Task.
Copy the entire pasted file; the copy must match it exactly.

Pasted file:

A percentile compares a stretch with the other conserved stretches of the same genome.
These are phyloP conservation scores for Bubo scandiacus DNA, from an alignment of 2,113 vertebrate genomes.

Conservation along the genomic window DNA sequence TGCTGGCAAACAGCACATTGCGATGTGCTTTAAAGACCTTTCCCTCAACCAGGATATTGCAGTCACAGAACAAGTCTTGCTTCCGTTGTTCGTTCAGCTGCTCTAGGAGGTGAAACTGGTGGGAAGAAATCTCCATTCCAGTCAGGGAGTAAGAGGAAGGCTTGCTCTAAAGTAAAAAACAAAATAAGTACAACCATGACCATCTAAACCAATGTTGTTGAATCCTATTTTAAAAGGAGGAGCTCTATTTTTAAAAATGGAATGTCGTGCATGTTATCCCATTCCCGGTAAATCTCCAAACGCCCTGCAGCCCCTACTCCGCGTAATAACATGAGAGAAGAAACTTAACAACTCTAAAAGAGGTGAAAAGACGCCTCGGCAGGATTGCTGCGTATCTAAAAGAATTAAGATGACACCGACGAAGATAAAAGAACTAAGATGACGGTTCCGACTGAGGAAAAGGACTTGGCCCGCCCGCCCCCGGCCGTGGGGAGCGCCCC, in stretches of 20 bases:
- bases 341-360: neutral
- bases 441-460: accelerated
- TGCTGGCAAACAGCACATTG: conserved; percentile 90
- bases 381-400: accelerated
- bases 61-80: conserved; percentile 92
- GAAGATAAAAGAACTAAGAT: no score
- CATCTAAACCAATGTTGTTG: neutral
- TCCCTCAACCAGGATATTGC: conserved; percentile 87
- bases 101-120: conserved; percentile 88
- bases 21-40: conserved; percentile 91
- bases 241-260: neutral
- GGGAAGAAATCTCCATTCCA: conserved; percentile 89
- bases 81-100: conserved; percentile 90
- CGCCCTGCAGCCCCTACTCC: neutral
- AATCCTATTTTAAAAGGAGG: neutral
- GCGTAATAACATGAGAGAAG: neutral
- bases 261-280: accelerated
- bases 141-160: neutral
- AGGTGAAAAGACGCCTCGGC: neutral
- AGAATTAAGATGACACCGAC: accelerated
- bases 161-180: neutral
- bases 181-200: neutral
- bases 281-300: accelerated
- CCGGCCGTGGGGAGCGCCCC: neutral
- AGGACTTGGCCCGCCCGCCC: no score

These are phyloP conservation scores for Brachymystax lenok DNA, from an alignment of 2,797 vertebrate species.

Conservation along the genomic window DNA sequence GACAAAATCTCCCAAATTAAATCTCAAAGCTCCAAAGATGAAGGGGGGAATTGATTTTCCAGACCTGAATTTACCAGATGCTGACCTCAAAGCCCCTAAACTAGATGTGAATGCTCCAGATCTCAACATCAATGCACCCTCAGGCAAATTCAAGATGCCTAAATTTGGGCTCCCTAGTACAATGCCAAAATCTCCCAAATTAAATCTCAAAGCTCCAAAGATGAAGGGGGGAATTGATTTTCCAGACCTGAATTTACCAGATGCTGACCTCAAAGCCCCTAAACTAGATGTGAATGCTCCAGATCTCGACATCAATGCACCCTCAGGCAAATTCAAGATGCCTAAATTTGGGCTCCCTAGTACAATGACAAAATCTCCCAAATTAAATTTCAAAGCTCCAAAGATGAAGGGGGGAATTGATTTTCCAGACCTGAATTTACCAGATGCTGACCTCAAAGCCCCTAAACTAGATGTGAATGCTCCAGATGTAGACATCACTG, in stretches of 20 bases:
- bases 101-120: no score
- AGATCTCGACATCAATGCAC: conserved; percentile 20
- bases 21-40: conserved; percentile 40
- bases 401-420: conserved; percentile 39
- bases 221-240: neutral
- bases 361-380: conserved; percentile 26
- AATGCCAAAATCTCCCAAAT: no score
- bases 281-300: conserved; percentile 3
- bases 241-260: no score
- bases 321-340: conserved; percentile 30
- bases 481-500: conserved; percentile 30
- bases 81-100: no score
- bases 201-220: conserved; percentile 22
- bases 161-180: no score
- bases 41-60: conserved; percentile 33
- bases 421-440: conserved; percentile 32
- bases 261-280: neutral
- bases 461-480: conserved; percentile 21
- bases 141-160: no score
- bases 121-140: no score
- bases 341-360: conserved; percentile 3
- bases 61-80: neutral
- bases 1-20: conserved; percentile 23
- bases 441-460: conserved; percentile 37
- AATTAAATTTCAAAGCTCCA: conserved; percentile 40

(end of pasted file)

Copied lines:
A percentile compares a stretch with the other conserved stretches of the same genome.
These are phyloP conservation scores for Bubo scandiacus DNA, from an alignment of 2,113 vertebrate genomes.

Conservation along the genomic window DNA sequence TGCTGGCAAACAGCACATTGCGATGTGCTTTAAAGACCTTTCCCTCAACCAGGATATTGCAGTCACAGAACAAGTCTTGCTTCCGTTGTTCGTTCAGCTGCTCTAGGAGGTGAAACTGGTGGGAAGAAATCTCCATTCCAGTCAGGGAGTAAGAGGAAGGCTTGCTCTAAAGTAAAAAACAAAATAAGTACAACCATGACCATCTAAACCAATGTTGTTGAATCCTATTTTAAAAGGAGGAGCTCTATTTTTAAAAATGGAATGTCGTGCATGTTATCCCATTCCCGGTAAATCTCCAAACGCCCTGCAGCCCCTACTCCGCGTAATAACATGAGAGAAGAAACTTAACAACTCTAAAAGAGGTGAAAAGACGCCTCGGCAGGATTGCTGCGTATCTAAAAGAATTAAGATGACACCGACGAAGATAAAAGAACTAAGATGACGGTTCCGACTGAGGAAAAGGACTTGGCCCGCCCGCCCCCGGCCGTGGGGAGCGCCCC, in stretches of 20 bases:
- bases 341-360: neutral
- bases 441-460: accelerated
- TGCTGGCAAACAGCACATTG: conserved; percentile 90
- bases 381-400: accelerated
- bases 61-80: conserved; percentile 92
- GAAGATAAAAGAACTAAGAT: no score
- CATCTAAACCAATGTTGTTG: neutral
- TCCCTCAACCAGGATATTGC: conserved; percentile 87
- bases 101-120: conserved; percentile 88
- bases 21-40: conserved; percentile 91
- bases 241-260: neutral
- GGGAAGAAATCTCCATTCCA: conserved; percentile 89
- bases 81-100: conserved; percentile 90
- CGCCCTGCAGCCCCTACTCC: neutral
- AATCCTATTTTAAAAGGAGG: neutral
- GCGTAATAACATGAGAGAAG: neutral
- bases 261-280: accelerated
- bases 141-160: neutral
- AGGTGAAAAGACGCCTCGGC: neutral
- AGAATTAAGATGACACCGAC: accelerated
- bases 161-180: neutral
- bases 181-200: neutral
- bases 281-300: accelerated
- CCGGCCGTGGGGAGCGCCCC: neutral
- AGGACTTGGCCCGCCCGCCC: no score

These are phyloP conservation scores for Brachymystax lenok DNA, from an alignment of 2,797 vertebrate species.

Conservation along the genomic window DNA sequence GACAAAATCTCCCAAATTAAATCTCAAAGCTCCAAAGATGAAGGGGGGAATTGATTTTCCAGACCTGAATTTACCAGATGCTGACCTCAAAGCCCCTAAACTAGATGTGAATGCTCCAGATCTCAACATCAATGCACCCTCAGGCAAATTCAAGATGCCTAAATTTGGGCTCCCTAGTACAATGCCAAAATCTCCCAAATTAAATCTCAAAGCTCCAAAGATGAAGGGGGGAATTGATTTTCCAGACCTGAATTTACCAGATGCTGACCTCAAAGCCCCTAAACTAGATGTGAATGCTCCAGATCTCGACATCAATGCACCCTCAGGCAAATTCAAGATGCCTAAATTTGGGCTCCCTAGTACAATGACAAAATCTCCCAAATTAAATTTCAAAGCTCCAAAGATGAAGGGGGGAATTGATTTTCCAGACCTGAATTTACCAGATGCTGACCTCAAAGCCCCTAAACTAGATGTGAATGCTCCAGATGTAGACATCACTG, in stretches of 20 bases:
- bases 101-120: no score
- AGATCTCGACATCAATGCAC: conserved; percentile 20
- bases 21-40: conserved; percentile 40
- bases 401-420: conserved; percentile 39
- bases 221-240: neutral
- bases 361-380: conserved; percentile 26
- AATGCCAAAATCTCCCAAAT: no score
- bases 281-300: conserved; percentile 3
- bases 241-260: no score
- bases 321-340: conserved; percentile 30
- bases 481-500: conserved; percentile 30
- bases 81-100: no score
- bases 201-220: conserved; percentile 22
- bases 161-180: no score
- bases 41-60: conserved; percentile 33
- bases 421-440: conserved; percentile 32
- bases 261-280: neutral
- bases 461-480: conserved; percentile 21
- bases 141-160: no score
- bases 121-140: no score
- bases 341-360: conserved; percentile 3
- bases 61-80: neutral
- bases 1-20: conserved; percentile 23
- bases 441-460: conserved; percentile 37
- AATTAAATTTCAAAGCTCCA: conserved; percentile 40